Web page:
By Scott D. Parker
Summer’s almost over and, with it, I sometimes suffer a feeling of loss, of things promised but not fulfilled. Do you get that way? It’s easy to remember back in our school days the eager anticipation of summer. Most of us left school in May and we didn’t have to go back till friggin’ September. Three whole months to do whatever we wanted. The list started growing in the last days of May and it seemed like we had limitless time to do everything.
I haven’t had a true summer in over fifteen years but I’ve never lost the Summer State of Mind. There are just certain things you should do only in the months of June, July, and August. Big giant popcorn films at the theaters belong in the summer. Same goes for blockbuster books like Jeff Abbott’s Trust Me or the adventures of Gabriel Hunt. There’s certain music (old Chicago, Springsteen, Hendrix, Alejandro Escovedo) that sounds better when blasted out of your car speakers as you fly down the highway, windows open, arm extended into the wind. Certain foods soak up the summer heat and taste better when it’s hot, especially when taken directly off the grill and into your mouth, juices dripping down your chin. There’s just a certain “summer” feeling that permeates in the air during the middle of the year that you don’t get at any other time. It’s tangible and, yet, ephemeral. You feel where I’m coming from?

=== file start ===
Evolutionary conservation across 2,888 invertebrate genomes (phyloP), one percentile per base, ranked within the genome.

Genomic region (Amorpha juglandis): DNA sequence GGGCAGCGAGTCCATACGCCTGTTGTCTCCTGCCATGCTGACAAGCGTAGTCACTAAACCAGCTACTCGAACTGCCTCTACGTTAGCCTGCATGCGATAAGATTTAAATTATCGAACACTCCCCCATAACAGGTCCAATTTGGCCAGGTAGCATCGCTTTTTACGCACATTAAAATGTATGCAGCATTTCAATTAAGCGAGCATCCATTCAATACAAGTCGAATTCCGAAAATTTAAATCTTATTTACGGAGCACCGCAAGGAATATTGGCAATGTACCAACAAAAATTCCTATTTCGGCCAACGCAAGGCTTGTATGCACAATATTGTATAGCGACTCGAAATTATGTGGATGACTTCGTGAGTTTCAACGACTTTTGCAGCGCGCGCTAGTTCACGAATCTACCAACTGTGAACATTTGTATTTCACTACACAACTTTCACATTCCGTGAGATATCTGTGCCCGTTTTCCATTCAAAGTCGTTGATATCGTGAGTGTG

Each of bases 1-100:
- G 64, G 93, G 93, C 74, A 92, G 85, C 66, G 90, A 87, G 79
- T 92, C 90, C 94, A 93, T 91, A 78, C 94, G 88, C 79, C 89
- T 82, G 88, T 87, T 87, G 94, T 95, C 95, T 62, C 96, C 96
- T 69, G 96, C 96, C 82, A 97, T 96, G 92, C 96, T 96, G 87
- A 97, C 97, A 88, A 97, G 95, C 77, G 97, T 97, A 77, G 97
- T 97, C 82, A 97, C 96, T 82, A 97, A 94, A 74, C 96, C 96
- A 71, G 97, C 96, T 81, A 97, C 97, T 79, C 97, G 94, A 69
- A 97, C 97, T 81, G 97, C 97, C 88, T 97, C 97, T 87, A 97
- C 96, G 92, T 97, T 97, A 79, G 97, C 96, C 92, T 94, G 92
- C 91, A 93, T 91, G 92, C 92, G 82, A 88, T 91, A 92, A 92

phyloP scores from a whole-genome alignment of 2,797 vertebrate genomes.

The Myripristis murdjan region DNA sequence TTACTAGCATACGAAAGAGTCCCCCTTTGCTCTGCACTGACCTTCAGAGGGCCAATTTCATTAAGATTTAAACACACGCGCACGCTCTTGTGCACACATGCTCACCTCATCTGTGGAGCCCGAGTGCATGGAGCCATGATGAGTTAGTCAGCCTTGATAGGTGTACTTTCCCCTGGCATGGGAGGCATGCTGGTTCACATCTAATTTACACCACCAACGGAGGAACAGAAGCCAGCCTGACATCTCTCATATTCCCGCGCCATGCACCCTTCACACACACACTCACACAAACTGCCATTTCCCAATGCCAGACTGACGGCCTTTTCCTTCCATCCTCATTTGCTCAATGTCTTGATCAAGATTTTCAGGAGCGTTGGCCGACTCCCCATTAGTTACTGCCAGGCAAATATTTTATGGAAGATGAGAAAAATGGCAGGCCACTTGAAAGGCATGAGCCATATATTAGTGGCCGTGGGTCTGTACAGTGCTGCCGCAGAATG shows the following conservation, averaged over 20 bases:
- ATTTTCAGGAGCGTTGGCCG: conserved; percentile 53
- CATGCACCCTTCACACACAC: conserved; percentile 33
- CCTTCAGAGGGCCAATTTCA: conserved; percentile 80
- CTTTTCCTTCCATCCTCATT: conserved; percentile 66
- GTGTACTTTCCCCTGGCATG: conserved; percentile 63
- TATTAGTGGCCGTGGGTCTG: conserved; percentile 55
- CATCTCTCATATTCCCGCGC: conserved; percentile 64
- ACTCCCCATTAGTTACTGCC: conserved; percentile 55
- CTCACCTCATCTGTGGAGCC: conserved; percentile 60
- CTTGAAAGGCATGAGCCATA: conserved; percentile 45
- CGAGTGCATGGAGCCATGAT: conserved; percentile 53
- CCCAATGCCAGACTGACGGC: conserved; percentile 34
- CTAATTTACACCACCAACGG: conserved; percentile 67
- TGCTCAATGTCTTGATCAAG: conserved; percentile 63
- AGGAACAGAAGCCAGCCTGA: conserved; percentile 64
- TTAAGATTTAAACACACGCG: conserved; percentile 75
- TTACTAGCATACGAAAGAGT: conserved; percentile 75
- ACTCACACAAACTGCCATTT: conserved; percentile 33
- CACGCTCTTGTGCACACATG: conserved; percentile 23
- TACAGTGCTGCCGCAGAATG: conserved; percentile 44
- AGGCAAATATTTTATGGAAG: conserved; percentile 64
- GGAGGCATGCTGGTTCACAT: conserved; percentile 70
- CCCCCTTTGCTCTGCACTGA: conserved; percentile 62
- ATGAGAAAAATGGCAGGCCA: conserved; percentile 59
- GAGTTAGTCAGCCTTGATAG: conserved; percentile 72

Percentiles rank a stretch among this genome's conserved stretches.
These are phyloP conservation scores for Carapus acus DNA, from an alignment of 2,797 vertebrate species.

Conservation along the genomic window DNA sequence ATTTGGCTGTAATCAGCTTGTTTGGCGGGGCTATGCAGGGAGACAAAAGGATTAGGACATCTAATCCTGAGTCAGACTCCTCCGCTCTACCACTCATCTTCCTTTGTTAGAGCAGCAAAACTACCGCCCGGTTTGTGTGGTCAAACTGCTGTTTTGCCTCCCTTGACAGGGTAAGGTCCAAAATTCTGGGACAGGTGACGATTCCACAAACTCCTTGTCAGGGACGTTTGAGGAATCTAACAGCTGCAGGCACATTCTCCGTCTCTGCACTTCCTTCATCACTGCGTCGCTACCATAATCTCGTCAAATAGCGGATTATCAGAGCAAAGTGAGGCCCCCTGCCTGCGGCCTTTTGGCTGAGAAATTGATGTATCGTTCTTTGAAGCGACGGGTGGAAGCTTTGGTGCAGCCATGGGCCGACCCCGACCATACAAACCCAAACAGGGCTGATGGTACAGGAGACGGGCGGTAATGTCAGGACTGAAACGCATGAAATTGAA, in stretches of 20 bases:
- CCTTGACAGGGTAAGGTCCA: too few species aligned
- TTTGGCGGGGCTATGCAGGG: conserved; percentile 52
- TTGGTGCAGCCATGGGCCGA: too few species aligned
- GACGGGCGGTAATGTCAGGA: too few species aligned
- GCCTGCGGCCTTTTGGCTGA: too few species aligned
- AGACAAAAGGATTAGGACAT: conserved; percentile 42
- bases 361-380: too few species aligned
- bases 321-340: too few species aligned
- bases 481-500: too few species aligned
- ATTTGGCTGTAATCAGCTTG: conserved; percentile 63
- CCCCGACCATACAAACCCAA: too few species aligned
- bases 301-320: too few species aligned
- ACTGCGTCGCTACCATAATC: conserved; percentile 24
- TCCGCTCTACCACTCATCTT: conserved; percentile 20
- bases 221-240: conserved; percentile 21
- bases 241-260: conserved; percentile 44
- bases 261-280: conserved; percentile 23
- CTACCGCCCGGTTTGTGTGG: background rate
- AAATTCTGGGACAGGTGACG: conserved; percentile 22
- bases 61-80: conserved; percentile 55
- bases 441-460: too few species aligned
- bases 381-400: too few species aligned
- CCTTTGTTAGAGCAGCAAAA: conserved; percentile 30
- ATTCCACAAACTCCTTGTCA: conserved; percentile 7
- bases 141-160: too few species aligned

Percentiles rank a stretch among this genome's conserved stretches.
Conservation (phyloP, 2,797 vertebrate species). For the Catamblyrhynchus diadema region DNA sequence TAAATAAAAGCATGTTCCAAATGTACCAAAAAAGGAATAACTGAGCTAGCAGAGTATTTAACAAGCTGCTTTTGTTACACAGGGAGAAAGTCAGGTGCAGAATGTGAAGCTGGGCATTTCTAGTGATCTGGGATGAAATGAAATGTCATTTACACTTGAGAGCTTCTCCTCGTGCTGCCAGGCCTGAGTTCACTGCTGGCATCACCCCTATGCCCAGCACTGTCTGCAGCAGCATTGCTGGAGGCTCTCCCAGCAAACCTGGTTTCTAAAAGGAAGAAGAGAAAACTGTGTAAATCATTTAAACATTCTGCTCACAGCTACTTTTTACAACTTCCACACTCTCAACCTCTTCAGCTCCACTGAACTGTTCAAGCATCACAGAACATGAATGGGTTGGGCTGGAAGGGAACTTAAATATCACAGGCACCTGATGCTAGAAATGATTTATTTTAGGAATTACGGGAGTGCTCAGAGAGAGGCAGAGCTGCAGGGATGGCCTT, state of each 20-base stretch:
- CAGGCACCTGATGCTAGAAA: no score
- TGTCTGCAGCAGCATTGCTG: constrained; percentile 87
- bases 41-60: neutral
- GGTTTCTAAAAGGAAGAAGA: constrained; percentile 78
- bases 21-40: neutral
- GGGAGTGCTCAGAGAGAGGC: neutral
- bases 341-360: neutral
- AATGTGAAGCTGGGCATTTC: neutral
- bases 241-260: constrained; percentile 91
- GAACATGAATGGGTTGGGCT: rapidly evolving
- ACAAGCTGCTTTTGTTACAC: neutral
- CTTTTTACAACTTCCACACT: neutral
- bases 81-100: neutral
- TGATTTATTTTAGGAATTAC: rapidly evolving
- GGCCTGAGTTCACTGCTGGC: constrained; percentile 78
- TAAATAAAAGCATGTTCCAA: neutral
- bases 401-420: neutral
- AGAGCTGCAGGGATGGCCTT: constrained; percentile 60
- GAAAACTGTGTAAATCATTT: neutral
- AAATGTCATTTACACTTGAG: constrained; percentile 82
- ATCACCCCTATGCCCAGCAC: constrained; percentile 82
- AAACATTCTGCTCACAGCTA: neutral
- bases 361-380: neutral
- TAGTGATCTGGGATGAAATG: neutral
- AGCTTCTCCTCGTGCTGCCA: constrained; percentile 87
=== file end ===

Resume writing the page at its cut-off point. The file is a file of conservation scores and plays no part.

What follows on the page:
Good. Because for the longest time, I considered writing to be like that: ephemeral, atmospheric, mystical, muse-driven, zen-like, all touchy-feely. I easily envisioned myself *having* written stories, a overflowing portfolio of pastiches, short stories, and always, a novel in progress.
Ah, the ease of the summer state of mind. Ah, the ease of calling yourself a writer. Then the reality: I ain’t got a friggin’ portfolio. And I realized why a few weeks ago: I don’t have the writing habit. I did, once, when I wrote my first novel and then on into my second. I had a clear plan, well-focused, a goal on the horizon.
This summer, I didn’t. I achieved none of the writing goals I set for myself. These past three weeks, as my frustration level rose, I started questioning myself. I started analyzing my life, my habits, my focus. I realized that I have some bad habits that impede my writing life. I’ve got an entire list of things that are obstacles to my writing life and I’ll write about them in future columns here and on my crime blog.
One idea that’s so fundamental and so simple in its vision that I never saw it is this: Writing is a Muscle. All muscles have to be exercised or they will atrophy. I have allowed my writing (not my imagination for I’ve been writing stories in my head the entire time) to atrophy. And there’s only one way to tone the muscles: exercise.
Like a lot of people, I rarely exercise. I sit on my ass all day in front of a computer then, at home, I watch TV, movies, or read. I’ll also log on at night as well. I’m lazy. My exercising muscles atrophied. One night, when our local pool was closed, I made a decision: I’ll start running. I did and I ran two miles. Next night, two more. That was three weeks ago. I haven’t run every day but I’ve run regularly. I’ve already achieved that wonderful internal feeling of *missing* the run on the days off.
Now I’m applying that mentality to my writing. I’ve started writing again (listen to me: I sound like I’m in an AA meeting) and I’ve tied it to my running. I'll expound more on the how at another time. Suffice it to say, I've started to exercise the body muscles and the writing muscles. Together, they’ll take me where I want to go: published and healthy enough for that book tour.
Are there things you tie your writing habit to in order to keep you moving the cursor forward? How do you get back on the writing wagon when you’ve fallen off?